2014 Farm Bill Changes Lead Miss. Sawmill to First USDA Biobased Certification

As Ripley Company Prepares to Use BioPreferred Label, Cochran Pushes for Final USDA Rule

WASHINGTON, D.C. – U.S. Senator Thad Cochran (R-Miss.) today applauded a northeast Mississippi company for securing the first U.S. Department of Agriculture biobased certification for forest products since the 2014 farm bill made wood and forest products eligible for the procurement and labeling program.

Hankins, Inc. in Ripley has received approval from the USDA to use the certified biobased product label for its kiln-dried southern yellow pine products.  The certification makes it the first company to successfully complete the process since the 2014 farm bill clarified that forest products must be included in the USDA BioPreferred Markets Program for biobased products.

“I am extremely pleased that a Mississippi sawmill has become the first to earn biobased product label certification for forest products.  This should open up new markets for the southern yellow pine products from Mississippi, and that can mean more jobs and economic growth in the long run,” said Cochran, who as ranking member of the Senate Agriculture Committee worked to expand the BioPreferred program.

In informing Hankins, Inc. of its certification approval, the USDA asserted, “The test results for your product indicate the percentage of biobased content to be 100%,” and added, “The BioPreferred program looks forward to a long and successful partnership with you in the promotion of biobased products.”

The USDA BioPreferred product labeling program offers certified labels to manufacturers for products made of renewable plant, animal, marine or forestry materials. The label also grants these products federal procurement preference, which means the federal agencies are encouraged to purchase them to the maximum extent practicable.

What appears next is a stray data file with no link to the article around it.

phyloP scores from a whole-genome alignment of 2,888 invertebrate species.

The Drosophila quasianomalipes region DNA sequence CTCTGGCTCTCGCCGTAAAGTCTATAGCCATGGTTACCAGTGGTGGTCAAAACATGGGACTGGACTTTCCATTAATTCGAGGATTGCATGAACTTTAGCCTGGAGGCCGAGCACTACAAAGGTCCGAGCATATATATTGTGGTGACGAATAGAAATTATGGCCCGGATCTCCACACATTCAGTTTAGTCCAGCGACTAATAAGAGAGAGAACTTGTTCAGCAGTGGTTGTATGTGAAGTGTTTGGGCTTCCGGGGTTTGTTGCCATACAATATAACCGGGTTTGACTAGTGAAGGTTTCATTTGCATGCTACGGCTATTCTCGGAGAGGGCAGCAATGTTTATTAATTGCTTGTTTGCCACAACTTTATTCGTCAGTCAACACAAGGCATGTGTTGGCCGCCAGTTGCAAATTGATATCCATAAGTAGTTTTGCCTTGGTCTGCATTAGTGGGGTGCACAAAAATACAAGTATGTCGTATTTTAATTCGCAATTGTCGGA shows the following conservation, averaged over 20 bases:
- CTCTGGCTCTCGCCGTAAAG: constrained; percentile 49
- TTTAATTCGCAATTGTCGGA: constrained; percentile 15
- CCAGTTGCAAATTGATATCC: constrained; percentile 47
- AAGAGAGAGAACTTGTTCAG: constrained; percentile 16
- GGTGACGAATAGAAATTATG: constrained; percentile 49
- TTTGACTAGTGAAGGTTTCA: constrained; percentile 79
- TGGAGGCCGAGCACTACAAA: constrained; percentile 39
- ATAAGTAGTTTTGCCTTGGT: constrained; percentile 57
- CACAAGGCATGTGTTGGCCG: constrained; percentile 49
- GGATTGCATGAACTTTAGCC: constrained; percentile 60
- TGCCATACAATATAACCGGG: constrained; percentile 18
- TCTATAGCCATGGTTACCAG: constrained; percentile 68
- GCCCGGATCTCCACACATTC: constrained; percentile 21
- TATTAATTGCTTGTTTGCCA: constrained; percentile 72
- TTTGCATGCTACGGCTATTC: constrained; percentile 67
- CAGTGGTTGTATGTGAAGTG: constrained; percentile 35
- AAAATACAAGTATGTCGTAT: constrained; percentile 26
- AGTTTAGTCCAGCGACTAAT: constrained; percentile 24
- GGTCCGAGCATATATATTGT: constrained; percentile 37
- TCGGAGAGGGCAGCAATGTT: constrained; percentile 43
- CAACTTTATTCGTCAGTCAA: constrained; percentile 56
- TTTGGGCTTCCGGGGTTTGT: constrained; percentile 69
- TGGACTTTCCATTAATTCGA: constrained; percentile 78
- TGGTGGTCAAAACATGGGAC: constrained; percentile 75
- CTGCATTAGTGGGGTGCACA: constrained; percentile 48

Created in the 2002 farm bill, the labeling program excluded products like forest-based goods that were in existence before 1972.  The 2014 farm bill, which became law in February, removed the exclusion of mature products from the BioPreferred program regulations.  This farm bill change was finalized by the USDA in September, allowing Hankins, Inc. to apply for certification and immediately allow greater inclusion of U.S.-sourced wood and forest products in the program.

Cochran encouraged the USDA to continue its work to finalize the BioPreferred rule and incorporate the changes made by the 2014 farm bill.

“I look forward to continuing to work with the USDA to complete the rulemaking process for the BioPreferred program so that we can ensure forest products have opportunities to participate in the program moving forward,” Cochran said.

In testimony before the Senate Agriculture Committee in June, Hankins, Inc. co-owner J.D. Hankins said the family-owned sawmill produces more than 95 million board feet annually, sustaining more than 90 jobs in Tippah County.

“Innovation in the industry over the past two decades has been phenomenal and has allowed the industry to more fully utilize our country’s natural resources.  For this reason, the forest products industries, including lumber, paper, and others, urged Congress to clarify the standards of the program in the 2014 Farm Bill,” Hankins testified in June.  “With the strong support of this Committee, that goal was achieved.”

•    USDA BioPreferred Program:  http://1.usa.gov/1AduKkI
•    2014 Farm Bill Biobased Provisions Build Opportunities for Miss. Forest Products: http://1.usa.gov/1q9YVCi
•    Cochran Asks If USDA Biobased Bias Shuts Out Traditional Forest Products: http://1.usa.gov/11YEdry